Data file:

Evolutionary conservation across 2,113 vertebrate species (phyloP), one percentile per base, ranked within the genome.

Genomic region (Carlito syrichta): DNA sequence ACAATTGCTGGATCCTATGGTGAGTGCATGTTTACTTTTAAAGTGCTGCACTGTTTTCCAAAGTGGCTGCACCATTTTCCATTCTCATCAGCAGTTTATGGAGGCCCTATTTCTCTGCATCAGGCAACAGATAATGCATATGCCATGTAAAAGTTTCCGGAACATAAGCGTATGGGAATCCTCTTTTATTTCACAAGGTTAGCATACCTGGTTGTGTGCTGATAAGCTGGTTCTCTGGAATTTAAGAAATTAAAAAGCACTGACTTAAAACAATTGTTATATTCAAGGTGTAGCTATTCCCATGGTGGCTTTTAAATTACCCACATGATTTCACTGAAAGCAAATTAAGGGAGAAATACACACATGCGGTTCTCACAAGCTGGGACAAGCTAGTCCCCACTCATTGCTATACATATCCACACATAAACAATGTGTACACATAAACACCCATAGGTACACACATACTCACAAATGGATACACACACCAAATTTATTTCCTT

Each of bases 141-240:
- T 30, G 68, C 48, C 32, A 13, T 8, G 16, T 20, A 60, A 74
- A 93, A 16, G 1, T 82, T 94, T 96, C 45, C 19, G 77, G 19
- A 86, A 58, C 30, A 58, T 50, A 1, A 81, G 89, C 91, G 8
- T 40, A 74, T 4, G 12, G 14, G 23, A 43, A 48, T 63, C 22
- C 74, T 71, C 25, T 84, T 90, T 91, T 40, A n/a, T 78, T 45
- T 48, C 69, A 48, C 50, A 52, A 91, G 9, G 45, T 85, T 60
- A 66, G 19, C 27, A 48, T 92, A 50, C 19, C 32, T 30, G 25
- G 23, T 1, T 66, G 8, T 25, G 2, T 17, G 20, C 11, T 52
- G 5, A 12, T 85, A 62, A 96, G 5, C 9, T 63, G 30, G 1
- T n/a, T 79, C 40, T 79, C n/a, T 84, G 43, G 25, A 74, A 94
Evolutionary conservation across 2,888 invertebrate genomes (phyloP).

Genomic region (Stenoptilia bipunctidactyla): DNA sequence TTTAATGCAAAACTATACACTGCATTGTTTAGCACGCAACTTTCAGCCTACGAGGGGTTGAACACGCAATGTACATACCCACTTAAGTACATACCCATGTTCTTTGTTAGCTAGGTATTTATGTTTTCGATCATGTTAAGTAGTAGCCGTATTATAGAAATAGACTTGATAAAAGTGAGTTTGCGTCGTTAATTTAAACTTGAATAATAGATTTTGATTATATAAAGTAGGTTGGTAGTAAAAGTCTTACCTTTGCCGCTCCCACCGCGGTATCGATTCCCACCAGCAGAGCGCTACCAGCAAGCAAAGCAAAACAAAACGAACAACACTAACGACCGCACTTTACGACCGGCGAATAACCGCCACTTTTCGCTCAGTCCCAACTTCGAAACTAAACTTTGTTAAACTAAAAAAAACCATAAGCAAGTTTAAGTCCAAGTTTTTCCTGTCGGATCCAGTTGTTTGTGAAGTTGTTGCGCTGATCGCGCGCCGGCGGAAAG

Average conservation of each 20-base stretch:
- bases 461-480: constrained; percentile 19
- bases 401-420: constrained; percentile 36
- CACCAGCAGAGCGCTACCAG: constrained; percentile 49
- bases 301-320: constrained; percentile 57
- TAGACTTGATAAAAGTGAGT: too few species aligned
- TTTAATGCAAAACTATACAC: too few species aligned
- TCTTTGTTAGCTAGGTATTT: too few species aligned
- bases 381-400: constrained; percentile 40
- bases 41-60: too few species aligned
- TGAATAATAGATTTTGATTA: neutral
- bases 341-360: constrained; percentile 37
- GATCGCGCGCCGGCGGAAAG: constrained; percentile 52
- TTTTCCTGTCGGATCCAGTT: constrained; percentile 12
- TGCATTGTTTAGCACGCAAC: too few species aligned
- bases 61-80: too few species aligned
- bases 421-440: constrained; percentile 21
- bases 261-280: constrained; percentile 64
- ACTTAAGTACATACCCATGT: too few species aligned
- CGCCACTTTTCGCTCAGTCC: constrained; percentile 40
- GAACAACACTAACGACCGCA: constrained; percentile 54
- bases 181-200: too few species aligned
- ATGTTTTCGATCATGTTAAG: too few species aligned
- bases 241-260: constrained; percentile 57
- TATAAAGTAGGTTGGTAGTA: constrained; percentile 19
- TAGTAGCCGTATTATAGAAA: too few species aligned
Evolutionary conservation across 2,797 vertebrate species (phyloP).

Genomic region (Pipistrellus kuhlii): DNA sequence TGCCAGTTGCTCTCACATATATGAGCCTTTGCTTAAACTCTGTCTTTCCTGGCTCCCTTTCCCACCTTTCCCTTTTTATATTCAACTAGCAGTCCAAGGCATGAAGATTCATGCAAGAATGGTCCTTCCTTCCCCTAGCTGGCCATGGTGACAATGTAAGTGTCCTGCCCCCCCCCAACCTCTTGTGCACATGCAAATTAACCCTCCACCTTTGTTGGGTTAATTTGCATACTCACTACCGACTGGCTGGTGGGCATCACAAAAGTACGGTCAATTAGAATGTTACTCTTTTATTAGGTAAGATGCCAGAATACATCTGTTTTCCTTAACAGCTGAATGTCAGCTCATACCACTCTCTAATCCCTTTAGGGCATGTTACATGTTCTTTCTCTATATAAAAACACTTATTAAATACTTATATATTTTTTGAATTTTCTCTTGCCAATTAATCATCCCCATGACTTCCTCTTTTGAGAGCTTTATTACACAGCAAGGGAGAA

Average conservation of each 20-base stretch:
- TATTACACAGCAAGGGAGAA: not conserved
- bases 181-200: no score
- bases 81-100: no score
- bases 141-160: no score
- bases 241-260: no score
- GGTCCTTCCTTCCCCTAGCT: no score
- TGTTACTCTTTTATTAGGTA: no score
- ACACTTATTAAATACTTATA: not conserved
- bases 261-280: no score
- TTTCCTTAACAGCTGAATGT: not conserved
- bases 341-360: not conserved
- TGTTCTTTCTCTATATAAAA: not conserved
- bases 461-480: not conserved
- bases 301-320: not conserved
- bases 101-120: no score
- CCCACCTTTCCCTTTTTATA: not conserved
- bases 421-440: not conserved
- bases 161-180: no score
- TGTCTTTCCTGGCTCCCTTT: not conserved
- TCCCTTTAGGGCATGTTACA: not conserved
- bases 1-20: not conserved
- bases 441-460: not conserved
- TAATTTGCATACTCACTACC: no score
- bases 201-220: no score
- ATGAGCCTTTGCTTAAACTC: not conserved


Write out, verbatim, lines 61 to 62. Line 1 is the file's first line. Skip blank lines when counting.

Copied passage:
- bases 421-440: not conserved
- bases 161-180: no score